In this month’s edition, Gurs Sehmi explains the importance of having the right mentors and mentoring and helping other young dentists.
The first thing you need to know after you qualify from university is that you don’t know enough at the moment.
You’re going to have to invest in a lot of private courses to get you where you want to be.
The next thing is that you also need to know where you want to go. You’ve always had an inclination to do cosmetics and to look at that kind of art form.
This should be your goal coming out of university.
You’re going to have to do a lot of NHS drill and fill work. Everyone knows this is boring and everyone knows it’s cutting corners and not doing dentistry properly to the standard that you’ve always wanted to do. So, you’ve got a couple of different plans going on at once.
First of all, you need to educate yourself. But secondly, you also need to get in into an environment where you can really do more private comprehensive work.
There’s nothing wrong with working in the NHS as an initial springboard. Patients in general are less demanding and you can hone your skills with minimalist risk by providing higher than NHS treatment, at NHS treatment costs.
You will use this as experience for building a portfolio.
Building your skills
So, what causes should you go on? Well, these days orthodontics and adult orthodontics is very popular, and for a good reason.
It is minimally invasive and you can have a massive transformation in the appearance of a smile with relatively little cost.
This should be your first thing to understand. Next, a smile design and restorative course is really good. Understand occlusion, this is a keystone that connects all aspects of dentistry.
If you want to get into cosmetics, you also need to understand how to speak the language of cosmetics.
This is going to become vitally important.
When you try to start marketing; differentiate yourself from every other dentist in the world, you probably want to be that person that everybody wants to go to.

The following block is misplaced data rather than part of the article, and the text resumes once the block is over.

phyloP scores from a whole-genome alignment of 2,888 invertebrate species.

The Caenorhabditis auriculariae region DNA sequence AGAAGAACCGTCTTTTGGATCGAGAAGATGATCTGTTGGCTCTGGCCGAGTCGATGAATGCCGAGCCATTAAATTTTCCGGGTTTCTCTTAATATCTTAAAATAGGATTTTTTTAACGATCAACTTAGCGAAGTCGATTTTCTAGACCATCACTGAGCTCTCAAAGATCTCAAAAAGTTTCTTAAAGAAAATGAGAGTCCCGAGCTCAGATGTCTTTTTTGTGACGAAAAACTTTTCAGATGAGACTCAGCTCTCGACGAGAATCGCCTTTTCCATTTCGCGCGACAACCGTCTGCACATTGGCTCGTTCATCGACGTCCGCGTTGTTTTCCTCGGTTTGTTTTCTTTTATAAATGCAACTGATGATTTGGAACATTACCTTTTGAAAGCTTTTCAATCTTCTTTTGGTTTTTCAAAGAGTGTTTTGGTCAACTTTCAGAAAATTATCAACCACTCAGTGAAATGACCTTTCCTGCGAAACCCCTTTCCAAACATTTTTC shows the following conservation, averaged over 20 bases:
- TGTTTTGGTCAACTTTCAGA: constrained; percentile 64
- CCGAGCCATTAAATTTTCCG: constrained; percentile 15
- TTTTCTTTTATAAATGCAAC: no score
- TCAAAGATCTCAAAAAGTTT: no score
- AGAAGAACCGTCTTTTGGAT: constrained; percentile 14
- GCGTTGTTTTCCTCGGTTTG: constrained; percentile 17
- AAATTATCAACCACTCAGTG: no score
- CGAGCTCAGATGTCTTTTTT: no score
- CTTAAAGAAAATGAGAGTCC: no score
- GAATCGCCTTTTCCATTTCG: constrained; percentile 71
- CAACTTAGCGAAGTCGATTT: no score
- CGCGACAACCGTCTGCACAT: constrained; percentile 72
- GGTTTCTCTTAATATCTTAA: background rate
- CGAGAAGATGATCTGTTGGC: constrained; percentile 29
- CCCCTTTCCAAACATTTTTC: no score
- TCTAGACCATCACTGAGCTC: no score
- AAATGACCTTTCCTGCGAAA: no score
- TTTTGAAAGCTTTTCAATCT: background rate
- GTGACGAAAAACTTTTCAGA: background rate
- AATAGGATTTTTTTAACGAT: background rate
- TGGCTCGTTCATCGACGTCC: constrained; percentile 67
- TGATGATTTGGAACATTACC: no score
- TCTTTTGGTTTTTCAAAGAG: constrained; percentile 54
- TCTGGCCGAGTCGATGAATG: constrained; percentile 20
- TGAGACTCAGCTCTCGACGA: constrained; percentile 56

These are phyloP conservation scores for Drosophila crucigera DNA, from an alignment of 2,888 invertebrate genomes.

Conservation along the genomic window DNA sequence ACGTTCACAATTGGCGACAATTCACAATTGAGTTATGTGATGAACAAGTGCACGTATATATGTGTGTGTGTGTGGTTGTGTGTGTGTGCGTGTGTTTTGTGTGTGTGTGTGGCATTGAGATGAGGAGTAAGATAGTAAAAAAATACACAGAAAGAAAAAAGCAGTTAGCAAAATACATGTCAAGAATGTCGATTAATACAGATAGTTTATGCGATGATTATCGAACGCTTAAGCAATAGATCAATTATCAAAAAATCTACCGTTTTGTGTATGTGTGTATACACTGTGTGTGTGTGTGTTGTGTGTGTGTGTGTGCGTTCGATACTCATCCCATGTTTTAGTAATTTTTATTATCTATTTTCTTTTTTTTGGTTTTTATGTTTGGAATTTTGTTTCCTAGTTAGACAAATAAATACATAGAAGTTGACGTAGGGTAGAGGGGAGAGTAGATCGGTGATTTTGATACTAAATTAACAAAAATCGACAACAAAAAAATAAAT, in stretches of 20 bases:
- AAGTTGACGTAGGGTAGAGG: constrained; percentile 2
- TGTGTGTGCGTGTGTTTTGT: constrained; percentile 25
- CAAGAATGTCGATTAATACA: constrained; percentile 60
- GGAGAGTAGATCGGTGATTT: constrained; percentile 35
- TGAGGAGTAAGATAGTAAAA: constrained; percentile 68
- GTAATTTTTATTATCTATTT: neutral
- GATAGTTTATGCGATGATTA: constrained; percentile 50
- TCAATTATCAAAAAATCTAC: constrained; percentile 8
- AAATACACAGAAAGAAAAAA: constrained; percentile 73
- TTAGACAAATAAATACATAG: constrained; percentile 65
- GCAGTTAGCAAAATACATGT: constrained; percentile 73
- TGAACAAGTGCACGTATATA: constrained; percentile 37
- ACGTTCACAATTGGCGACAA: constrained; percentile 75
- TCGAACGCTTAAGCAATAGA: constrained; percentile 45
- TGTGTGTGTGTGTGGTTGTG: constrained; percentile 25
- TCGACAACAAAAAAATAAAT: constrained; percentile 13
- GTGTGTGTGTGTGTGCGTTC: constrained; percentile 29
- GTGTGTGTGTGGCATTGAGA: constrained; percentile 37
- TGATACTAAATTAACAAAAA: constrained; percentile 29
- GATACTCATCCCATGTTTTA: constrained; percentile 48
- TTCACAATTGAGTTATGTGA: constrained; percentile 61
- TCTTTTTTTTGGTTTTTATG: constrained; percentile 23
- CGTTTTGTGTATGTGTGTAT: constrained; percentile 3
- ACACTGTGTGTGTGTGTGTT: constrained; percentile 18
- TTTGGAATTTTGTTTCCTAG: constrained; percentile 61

If your patients are in need of cosmetic treatment and you want to be that person they come to, you’re going to have to learn how to market effectively.
So in short, develop your clinical skills (go to lots of courses), develop your sales and marketing skills (focus on effective communication).
Finding the right mentor
This plan involves easy things and hard things. The easy things are paying for and going on courses. Anybody can do that.
Then the hard stuff really begins, when it comes to marketing and implementing what you’ve learnt on the courses – where they give you an intense amount of theoretical knowledge very quickly.
Some courses provide a little bit of practical knowledge. However, to really understand the concepts and put all the courses you’ve learned together, you’re going to have to practise.
There is only one shortcut to doing this. That is to get a mentor who can show you how they have got to where they are.
Don’t waste time with those business gurus who have been bankrupt 300 times and are teaching other people how to run their businesses.
You need to find somebody who has actually done the clinical work themselves and has done what you aspire to do successfully.
Only they can show you how to get where you want to go to quickly. These people are expensive, but if you spend £15,000 to £20,000 on mentoring, in the long term, you will get £15,000 to £20,000 per case. So it’s a very good investment!
Once you’ve mastered these skills, can do all the complicated dentistry and you’ve learnt to market, and you’ve got an influx of patients, start teaching this to other people.
Because remember, so many other people are going to be in the situation where you were a few years ago. They want to progress to the next level with confidence and just a phone call.
A little bit of advice is massively important to those people. Start mentoring younger dentists and don’t leave it too late, because you will always have imposter syndrome.
Remember, you are better than you think you are.
You know more than you think you know.
Now that those complex cases are routine to you, it doesn’t mean that it is easy for everyone. Pass your shortcuts on to the next generation of cosmetic dentists.
Catch previous letters to my younger self:
- Arnold Gangaidzo
- Judith Husband
- Andy Acton
- Mervyn Druian.
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